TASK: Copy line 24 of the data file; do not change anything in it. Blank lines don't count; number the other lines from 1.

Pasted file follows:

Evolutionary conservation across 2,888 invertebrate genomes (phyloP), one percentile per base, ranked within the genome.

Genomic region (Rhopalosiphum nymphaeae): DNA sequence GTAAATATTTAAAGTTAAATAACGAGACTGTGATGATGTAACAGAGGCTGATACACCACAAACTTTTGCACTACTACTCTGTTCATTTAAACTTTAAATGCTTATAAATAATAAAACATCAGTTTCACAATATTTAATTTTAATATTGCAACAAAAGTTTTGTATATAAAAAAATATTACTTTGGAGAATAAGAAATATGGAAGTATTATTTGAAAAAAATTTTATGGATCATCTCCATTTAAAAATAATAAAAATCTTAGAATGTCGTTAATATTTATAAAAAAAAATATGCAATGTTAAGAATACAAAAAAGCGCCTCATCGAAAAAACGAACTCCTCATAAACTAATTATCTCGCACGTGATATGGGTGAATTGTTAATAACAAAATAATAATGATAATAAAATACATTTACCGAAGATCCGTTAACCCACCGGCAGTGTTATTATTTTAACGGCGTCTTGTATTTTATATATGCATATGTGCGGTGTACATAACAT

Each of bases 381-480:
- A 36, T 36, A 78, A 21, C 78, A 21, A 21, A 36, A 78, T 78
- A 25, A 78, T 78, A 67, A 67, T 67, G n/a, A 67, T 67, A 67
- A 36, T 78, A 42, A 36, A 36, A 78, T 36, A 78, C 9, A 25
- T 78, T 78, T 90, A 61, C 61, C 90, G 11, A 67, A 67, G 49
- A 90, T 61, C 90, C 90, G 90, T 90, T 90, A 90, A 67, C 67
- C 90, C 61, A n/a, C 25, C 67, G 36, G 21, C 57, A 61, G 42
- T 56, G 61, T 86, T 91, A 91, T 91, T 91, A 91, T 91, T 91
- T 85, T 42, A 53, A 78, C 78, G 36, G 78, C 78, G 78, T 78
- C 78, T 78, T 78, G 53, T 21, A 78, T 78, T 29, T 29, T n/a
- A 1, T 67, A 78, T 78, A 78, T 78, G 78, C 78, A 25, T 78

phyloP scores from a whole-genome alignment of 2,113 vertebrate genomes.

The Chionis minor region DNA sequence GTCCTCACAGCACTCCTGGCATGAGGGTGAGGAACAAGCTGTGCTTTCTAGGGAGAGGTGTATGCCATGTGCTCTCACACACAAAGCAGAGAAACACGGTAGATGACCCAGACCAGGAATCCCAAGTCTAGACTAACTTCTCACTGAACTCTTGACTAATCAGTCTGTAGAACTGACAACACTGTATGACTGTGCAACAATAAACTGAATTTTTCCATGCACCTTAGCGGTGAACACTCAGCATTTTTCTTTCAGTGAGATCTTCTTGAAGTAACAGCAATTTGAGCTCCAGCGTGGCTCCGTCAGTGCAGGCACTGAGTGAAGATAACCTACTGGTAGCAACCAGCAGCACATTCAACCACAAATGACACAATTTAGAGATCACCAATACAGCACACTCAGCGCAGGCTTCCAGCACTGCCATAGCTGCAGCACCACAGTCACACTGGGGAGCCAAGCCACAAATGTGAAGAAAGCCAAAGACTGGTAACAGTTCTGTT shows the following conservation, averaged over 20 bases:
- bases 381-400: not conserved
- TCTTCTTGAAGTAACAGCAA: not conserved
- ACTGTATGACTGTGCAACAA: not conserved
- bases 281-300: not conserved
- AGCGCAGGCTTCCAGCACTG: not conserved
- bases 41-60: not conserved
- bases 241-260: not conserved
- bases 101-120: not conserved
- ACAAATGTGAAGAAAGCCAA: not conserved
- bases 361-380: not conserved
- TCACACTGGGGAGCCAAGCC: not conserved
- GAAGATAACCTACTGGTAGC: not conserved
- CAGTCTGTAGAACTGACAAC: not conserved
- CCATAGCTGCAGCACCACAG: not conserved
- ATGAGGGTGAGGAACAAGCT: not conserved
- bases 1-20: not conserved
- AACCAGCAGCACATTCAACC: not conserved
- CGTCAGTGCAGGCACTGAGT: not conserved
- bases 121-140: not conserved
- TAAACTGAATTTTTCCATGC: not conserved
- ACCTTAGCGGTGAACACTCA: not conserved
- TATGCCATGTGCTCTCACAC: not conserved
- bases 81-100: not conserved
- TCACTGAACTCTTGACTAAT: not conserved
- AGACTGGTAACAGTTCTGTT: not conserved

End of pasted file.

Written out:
- ACAAATGTGAAGAAAGCCAA: not conserved